Bans versus strikes at Sydney University

There has been a vigorous argument over the direction of the National Tertiary Education Union (NTEU) industrial campaign at Sydney University this year. Most recently, those who have been reluctant to argue and organise seriously for frequent enough and long enough strikes are now leading the charge for a “smarter” strategy of administration bans. 

This has involved spending time on a new ballot for industrial action to approve the bans, at a time when every effort should be going into building for an upcoming 48-hour strike on 13-14 October. Instead of rushing to ballot for bans, the union should be organising more strike action before the semester ends and students leave the campus, weakening the industrial strength of teaching staff in particular.

Events at Swinburne University of Technology in Melbourne last month indicate the pitfalls of a strategy of bans instead of strikes. There, management stood down without pay unionists who had placed bans on some aspects of their work as part of a campaign to improve wages and conditions.

NTEU and Australian Education Union (AEU) TAFE members at Swinburne have been campaigning for a decent pay rise and superannuation, in line with their fellow Swinburne workers, for almost two years. 

Management’s response has been to offer vocational staff an annual pay rise of either 3.25 percent with 15 percent superannuation, or 3.5 percent with 12 percent super. With inflation running at 6.1 per cent, and the Reserve Bank predicting that it will continue to rise, these offers amount to large pay cuts. 

In return for such pay cuts, management wants workers to accept work intensification, the removal of annual leave loading and limits on opportunities for (the very large number of) casual and fixed-term workers to convert to fixed-term or ongoing employment.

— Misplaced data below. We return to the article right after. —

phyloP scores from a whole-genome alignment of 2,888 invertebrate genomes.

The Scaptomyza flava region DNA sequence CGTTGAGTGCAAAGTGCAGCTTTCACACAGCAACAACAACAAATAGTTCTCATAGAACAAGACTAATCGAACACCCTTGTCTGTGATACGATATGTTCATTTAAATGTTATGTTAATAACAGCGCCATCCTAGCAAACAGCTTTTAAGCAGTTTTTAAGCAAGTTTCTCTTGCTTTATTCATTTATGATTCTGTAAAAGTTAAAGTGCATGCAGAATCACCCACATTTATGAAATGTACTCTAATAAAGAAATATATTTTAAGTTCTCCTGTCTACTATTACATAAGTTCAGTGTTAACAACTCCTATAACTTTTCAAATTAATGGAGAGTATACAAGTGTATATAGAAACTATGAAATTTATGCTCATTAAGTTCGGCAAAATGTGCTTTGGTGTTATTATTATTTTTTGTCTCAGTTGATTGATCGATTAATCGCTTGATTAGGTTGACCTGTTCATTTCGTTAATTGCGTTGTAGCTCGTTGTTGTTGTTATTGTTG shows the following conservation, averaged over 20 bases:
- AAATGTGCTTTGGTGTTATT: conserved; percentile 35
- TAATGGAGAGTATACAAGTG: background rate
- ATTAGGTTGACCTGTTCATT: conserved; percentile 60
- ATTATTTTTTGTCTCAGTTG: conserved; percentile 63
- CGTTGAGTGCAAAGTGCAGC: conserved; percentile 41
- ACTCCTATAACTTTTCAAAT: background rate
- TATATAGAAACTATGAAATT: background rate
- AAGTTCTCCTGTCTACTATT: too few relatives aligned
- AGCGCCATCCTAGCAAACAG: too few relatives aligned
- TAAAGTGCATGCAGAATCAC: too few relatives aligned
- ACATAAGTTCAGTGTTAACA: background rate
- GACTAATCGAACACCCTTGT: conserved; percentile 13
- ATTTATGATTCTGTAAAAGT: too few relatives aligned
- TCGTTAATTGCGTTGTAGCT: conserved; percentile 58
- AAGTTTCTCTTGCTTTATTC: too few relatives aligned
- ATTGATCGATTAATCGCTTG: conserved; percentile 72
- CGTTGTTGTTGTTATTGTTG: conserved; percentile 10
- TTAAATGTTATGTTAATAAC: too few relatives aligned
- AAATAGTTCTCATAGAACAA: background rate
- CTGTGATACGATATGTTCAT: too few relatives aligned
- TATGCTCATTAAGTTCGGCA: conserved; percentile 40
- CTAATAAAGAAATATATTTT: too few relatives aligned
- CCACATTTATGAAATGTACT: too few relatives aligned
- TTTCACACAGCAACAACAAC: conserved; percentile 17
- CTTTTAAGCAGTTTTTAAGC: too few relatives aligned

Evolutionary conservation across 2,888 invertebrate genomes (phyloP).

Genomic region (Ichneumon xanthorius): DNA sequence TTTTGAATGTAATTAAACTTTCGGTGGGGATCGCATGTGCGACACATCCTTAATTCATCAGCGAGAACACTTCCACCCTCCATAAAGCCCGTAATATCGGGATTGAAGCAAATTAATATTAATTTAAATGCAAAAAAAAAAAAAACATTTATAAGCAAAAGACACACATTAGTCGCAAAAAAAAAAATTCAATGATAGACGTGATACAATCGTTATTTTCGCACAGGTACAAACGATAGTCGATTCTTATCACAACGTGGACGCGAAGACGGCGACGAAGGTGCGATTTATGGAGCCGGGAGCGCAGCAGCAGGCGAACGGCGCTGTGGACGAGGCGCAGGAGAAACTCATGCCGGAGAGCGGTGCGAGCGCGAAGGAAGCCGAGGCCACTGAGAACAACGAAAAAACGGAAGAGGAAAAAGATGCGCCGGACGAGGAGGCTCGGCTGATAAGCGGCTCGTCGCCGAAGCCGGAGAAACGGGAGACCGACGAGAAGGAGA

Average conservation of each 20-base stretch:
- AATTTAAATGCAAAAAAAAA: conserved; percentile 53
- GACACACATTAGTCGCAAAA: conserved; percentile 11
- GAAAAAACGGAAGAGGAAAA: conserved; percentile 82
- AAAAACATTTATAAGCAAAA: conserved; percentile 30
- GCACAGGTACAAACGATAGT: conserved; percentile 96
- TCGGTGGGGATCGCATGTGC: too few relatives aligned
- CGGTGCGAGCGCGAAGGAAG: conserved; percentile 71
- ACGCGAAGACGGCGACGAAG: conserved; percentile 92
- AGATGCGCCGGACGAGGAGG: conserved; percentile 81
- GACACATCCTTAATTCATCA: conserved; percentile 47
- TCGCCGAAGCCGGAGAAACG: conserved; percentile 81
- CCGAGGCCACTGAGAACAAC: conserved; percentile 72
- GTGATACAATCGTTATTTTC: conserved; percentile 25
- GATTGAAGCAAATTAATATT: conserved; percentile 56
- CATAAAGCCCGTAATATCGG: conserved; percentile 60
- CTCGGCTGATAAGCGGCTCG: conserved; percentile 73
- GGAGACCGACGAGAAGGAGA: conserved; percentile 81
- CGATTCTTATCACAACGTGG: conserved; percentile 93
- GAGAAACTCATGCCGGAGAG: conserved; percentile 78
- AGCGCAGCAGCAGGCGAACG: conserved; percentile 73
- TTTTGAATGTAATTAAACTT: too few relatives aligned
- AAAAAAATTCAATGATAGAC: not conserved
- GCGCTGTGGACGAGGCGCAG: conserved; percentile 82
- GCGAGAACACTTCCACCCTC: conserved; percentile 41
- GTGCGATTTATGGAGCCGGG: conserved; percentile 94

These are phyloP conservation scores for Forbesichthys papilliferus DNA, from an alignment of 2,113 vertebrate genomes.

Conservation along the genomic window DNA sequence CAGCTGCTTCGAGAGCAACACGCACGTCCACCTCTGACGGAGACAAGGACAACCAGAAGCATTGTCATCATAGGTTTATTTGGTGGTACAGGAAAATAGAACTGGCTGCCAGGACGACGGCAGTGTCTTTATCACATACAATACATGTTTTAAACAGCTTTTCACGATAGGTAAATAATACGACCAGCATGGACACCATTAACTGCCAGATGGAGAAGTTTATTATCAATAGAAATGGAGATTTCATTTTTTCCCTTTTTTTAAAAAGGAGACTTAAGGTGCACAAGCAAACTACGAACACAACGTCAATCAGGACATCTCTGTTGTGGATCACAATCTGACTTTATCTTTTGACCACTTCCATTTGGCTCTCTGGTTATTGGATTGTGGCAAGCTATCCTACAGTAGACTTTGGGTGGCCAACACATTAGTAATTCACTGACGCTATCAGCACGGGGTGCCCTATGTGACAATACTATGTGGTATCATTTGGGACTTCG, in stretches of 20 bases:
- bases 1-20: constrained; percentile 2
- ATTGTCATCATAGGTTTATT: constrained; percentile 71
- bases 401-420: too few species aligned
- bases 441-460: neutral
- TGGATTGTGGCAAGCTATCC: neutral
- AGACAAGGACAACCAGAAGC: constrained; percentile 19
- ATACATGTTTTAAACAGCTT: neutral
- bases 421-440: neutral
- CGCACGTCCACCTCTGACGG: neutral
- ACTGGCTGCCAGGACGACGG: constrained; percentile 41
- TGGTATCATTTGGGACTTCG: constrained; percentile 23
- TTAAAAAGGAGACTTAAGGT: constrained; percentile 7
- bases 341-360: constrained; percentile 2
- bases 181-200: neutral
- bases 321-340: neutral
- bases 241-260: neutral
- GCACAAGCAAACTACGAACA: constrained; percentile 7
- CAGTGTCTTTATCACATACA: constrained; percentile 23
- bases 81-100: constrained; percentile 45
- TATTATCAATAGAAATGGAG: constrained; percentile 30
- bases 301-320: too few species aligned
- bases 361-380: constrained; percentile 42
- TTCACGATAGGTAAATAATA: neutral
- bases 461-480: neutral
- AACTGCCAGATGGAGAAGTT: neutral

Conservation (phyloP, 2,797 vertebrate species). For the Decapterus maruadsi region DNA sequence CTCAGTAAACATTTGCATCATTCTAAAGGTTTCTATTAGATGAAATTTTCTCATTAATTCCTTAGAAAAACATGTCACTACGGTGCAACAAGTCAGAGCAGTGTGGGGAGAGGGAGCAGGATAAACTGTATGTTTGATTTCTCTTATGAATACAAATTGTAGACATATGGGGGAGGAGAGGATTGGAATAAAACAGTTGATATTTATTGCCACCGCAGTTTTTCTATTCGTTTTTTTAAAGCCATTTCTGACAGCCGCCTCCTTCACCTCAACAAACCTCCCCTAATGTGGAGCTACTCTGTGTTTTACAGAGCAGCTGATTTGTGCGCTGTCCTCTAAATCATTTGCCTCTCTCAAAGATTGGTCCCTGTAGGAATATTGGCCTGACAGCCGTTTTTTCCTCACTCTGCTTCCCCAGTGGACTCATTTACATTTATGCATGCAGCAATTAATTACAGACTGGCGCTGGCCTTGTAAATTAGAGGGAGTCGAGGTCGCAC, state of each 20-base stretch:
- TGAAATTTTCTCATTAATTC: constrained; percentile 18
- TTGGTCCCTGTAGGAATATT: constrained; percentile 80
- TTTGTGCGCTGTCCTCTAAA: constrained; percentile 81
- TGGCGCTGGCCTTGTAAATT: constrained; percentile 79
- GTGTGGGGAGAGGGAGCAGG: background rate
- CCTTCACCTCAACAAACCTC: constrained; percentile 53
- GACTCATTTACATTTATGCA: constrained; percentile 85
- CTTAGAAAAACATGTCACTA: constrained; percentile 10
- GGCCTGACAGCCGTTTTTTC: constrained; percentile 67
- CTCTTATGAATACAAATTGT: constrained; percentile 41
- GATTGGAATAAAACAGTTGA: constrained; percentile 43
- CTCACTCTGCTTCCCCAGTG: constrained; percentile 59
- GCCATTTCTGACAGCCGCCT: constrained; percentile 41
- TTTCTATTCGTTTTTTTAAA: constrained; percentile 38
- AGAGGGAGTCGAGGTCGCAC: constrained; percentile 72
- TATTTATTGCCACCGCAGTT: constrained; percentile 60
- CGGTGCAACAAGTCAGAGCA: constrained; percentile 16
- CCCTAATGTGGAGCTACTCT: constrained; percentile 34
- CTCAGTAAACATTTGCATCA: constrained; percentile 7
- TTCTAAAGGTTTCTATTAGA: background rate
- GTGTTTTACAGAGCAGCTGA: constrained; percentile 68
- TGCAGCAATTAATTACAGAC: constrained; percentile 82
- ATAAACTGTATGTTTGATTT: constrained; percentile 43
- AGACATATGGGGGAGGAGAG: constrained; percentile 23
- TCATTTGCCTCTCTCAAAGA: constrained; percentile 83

The dispute has dragged on with the outcome only getting worse for Swinburne staff. 

As part of their response to management’s insulting offer, TAFE teachers working at the university’s three campuses imposed limited work bans. The bans include not doing extra duties on top of those set out in the job position description, not recording student attendance, not attending meetings and not using online systems. 

The implementation of work bans is a lawful action, but the university is refusing to pay the staff who are implementing the bans anything at all until the bans are lifted. Current industrial laws allow management to dock the pay of workers engaged in bans, even docking up to 100 percent of pay in response to minor bans. It’s then up to the union to haggle in court over what percentage of pay can be deducted—a process that can result in a major loss of campaign momentum. That is exactly what both the NTEU Victorian Division and the AEU Victorian branch are now doing.

The situation at Swinburne shows the weakness of a union strategy focused on bans. It places the burden of the action on a minority of union members. And it gives management the opportunity to take the initiative by victimising and refusing to pay the workers imposing bans.

To maintain bans, individual workers have to withstand pressure of various sorts from management pushing for the bans to be lifted. Especially where union density is low, this can mean particular workers are isolated, targeted and threatened.

By contrast, a strike that unites different sections of the workforce gives a much greater sense of solidarity and strength. Collective action that involves thousands of staff empowers workers to participate without fear of scapegoating.

The campaign for better pay, conditions and job security at Sydney University this year has been much stronger than at any other university, precisely because it has been focused on strike action.

It started with a 48-hour strike, followed by a 24-hour strike in May and another 24-hour strike in August. There will be another 48-hour strike on 13 and 14 October. The strikes have been very successful, with well attended picket lines and the union branch has recruited new members as a result. 

In this case, as often in the past, a bans strategy doesn’t represent an escalation, or a smarter strategy, but a retreat from the sort of action that can win—especially in the few remaining weeks of semester.

Pushing to escalate strikes—to make them more frequent, more effective, and even open-ended—is not always an easy argument. To involve wider layers of the workforce in striking and picketing is a massive organising task. But building industrial power is never easy. There are no shortcuts.

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